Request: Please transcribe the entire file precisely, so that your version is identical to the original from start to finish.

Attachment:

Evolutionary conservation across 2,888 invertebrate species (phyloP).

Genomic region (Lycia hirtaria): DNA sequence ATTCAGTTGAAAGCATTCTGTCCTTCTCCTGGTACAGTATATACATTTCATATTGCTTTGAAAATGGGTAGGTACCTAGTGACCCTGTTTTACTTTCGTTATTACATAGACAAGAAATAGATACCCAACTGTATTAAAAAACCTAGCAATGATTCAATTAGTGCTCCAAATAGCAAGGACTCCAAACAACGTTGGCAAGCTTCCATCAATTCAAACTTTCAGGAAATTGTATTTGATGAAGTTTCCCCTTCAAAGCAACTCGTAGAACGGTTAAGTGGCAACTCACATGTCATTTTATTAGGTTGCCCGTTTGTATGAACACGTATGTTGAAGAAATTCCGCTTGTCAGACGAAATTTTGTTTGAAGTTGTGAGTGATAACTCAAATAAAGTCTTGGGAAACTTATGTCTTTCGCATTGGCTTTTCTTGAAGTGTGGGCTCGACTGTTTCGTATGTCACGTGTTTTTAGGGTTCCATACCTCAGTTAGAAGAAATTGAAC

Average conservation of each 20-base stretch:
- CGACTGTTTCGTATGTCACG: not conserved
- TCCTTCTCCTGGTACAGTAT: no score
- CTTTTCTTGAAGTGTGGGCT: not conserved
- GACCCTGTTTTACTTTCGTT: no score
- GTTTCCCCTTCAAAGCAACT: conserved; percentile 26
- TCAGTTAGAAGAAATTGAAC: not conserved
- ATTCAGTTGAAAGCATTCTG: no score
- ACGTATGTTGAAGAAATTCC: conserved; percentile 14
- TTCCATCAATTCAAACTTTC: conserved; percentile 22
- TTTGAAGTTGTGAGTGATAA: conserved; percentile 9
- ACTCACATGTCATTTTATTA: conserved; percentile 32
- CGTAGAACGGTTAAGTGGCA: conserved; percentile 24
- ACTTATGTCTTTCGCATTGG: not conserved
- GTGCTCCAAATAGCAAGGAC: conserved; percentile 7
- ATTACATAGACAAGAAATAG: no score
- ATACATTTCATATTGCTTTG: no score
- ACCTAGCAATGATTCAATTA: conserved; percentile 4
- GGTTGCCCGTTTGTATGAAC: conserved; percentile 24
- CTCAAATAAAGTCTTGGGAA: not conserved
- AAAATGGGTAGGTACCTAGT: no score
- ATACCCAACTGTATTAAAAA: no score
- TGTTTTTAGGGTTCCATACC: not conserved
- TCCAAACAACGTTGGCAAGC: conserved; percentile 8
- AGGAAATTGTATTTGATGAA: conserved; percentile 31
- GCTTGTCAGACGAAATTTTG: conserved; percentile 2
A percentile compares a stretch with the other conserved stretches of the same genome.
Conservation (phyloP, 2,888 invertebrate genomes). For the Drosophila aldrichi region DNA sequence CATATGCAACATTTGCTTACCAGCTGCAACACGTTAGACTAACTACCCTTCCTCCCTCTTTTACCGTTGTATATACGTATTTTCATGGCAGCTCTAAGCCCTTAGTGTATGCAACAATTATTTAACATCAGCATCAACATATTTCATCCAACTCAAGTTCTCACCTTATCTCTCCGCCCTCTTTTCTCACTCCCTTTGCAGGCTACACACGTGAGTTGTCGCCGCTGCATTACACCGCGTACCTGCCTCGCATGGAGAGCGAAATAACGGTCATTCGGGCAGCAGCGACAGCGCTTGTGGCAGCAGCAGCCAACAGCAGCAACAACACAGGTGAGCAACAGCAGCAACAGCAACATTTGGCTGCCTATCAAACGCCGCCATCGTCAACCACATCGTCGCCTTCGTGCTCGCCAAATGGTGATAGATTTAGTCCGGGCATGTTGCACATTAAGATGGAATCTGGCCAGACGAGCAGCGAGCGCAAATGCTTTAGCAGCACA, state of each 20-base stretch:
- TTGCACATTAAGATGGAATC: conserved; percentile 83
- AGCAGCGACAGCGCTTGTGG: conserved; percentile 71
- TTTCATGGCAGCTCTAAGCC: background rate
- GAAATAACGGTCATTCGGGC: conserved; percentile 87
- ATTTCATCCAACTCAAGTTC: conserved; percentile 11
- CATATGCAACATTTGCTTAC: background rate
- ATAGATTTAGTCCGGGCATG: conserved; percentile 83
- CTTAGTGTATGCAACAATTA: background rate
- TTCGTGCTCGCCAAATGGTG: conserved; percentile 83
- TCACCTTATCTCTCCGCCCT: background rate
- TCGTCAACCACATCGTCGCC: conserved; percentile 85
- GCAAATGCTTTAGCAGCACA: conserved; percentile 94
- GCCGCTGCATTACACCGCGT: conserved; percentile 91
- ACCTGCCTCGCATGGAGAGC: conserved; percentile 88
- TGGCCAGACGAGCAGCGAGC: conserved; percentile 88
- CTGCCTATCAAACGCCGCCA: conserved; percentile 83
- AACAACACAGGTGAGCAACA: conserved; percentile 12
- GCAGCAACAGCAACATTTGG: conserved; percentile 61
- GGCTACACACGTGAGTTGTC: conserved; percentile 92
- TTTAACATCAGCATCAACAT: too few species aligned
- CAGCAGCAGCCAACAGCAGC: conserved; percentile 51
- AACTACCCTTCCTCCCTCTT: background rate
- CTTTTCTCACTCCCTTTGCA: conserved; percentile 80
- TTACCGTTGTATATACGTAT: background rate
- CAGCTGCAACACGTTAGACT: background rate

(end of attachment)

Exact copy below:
Evolutionary conservation across 2,888 invertebrate species (phyloP).

Genomic region (Lycia hirtaria): DNA sequence ATTCAGTTGAAAGCATTCTGTCCTTCTCCTGGTACAGTATATACATTTCATATTGCTTTGAAAATGGGTAGGTACCTAGTGACCCTGTTTTACTTTCGTTATTACATAGACAAGAAATAGATACCCAACTGTATTAAAAAACCTAGCAATGATTCAATTAGTGCTCCAAATAGCAAGGACTCCAAACAACGTTGGCAAGCTTCCATCAATTCAAACTTTCAGGAAATTGTATTTGATGAAGTTTCCCCTTCAAAGCAACTCGTAGAACGGTTAAGTGGCAACTCACATGTCATTTTATTAGGTTGCCCGTTTGTATGAACACGTATGTTGAAGAAATTCCGCTTGTCAGACGAAATTTTGTTTGAAGTTGTGAGTGATAACTCAAATAAAGTCTTGGGAAACTTATGTCTTTCGCATTGGCTTTTCTTGAAGTGTGGGCTCGACTGTTTCGTATGTCACGTGTTTTTAGGGTTCCATACCTCAGTTAGAAGAAATTGAAC

Average conservation of each 20-base stretch:
- CGACTGTTTCGTATGTCACG: not conserved
- TCCTTCTCCTGGTACAGTAT: no score
- CTTTTCTTGAAGTGTGGGCT: not conserved
- GACCCTGTTTTACTTTCGTT: no score
- GTTTCCCCTTCAAAGCAACT: conserved; percentile 26
- TCAGTTAGAAGAAATTGAAC: not conserved
- ATTCAGTTGAAAGCATTCTG: no score
- ACGTATGTTGAAGAAATTCC: conserved; percentile 14
- TTCCATCAATTCAAACTTTC: conserved; percentile 22
- TTTGAAGTTGTGAGTGATAA: conserved; percentile 9
- ACTCACATGTCATTTTATTA: conserved; percentile 32
- CGTAGAACGGTTAAGTGGCA: conserved; percentile 24
- ACTTATGTCTTTCGCATTGG: not conserved
- GTGCTCCAAATAGCAAGGAC: conserved; percentile 7
- ATTACATAGACAAGAAATAG: no score
- ATACATTTCATATTGCTTTG: no score
- ACCTAGCAATGATTCAATTA: conserved; percentile 4
- GGTTGCCCGTTTGTATGAAC: conserved; percentile 24
- CTCAAATAAAGTCTTGGGAA: not conserved
- AAAATGGGTAGGTACCTAGT: no score
- ATACCCAACTGTATTAAAAA: no score
- TGTTTTTAGGGTTCCATACC: not conserved
- TCCAAACAACGTTGGCAAGC: conserved; percentile 8
- AGGAAATTGTATTTGATGAA: conserved; percentile 31
- GCTTGTCAGACGAAATTTTG: conserved; percentile 2
A percentile compares a stretch with the other conserved stretches of the same genome.
Conservation (phyloP, 2,888 invertebrate genomes). For the Drosophila aldrichi region DNA sequence CATATGCAACATTTGCTTACCAGCTGCAACACGTTAGACTAACTACCCTTCCTCCCTCTTTTACCGTTGTATATACGTATTTTCATGGCAGCTCTAAGCCCTTAGTGTATGCAACAATTATTTAACATCAGCATCAACATATTTCATCCAACTCAAGTTCTCACCTTATCTCTCCGCCCTCTTTTCTCACTCCCTTTGCAGGCTACACACGTGAGTTGTCGCCGCTGCATTACACCGCGTACCTGCCTCGCATGGAGAGCGAAATAACGGTCATTCGGGCAGCAGCGACAGCGCTTGTGGCAGCAGCAGCCAACAGCAGCAACAACACAGGTGAGCAACAGCAGCAACAGCAACATTTGGCTGCCTATCAAACGCCGCCATCGTCAACCACATCGTCGCCTTCGTGCTCGCCAAATGGTGATAGATTTAGTCCGGGCATGTTGCACATTAAGATGGAATCTGGCCAGACGAGCAGCGAGCGCAAATGCTTTAGCAGCACA, state of each 20-base stretch:
- TTGCACATTAAGATGGAATC: conserved; percentile 83
- AGCAGCGACAGCGCTTGTGG: conserved; percentile 71
- TTTCATGGCAGCTCTAAGCC: background rate
- GAAATAACGGTCATTCGGGC: conserved; percentile 87
- ATTTCATCCAACTCAAGTTC: conserved; percentile 11
- CATATGCAACATTTGCTTAC: background rate
- ATAGATTTAGTCCGGGCATG: conserved; percentile 83
- CTTAGTGTATGCAACAATTA: background rate
- TTCGTGCTCGCCAAATGGTG: conserved; percentile 83
- TCACCTTATCTCTCCGCCCT: background rate
- TCGTCAACCACATCGTCGCC: conserved; percentile 85
- GCAAATGCTTTAGCAGCACA: conserved; percentile 94
- GCCGCTGCATTACACCGCGT: conserved; percentile 91
- ACCTGCCTCGCATGGAGAGC: conserved; percentile 88
- TGGCCAGACGAGCAGCGAGC: conserved; percentile 88
- CTGCCTATCAAACGCCGCCA: conserved; percentile 83
- AACAACACAGGTGAGCAACA: conserved; percentile 12
- GCAGCAACAGCAACATTTGG: conserved; percentile 61
- GGCTACACACGTGAGTTGTC: conserved; percentile 92
- TTTAACATCAGCATCAACAT: too few species aligned
- CAGCAGCAGCCAACAGCAGC: conserved; percentile 51
- AACTACCCTTCCTCCCTCTT: background rate
- CTTTTCTCACTCCCTTTGCA: conserved; percentile 80
- TTACCGTTGTATATACGTAT: background rate
- CAGCTGCAACACGTTAGACT: background rate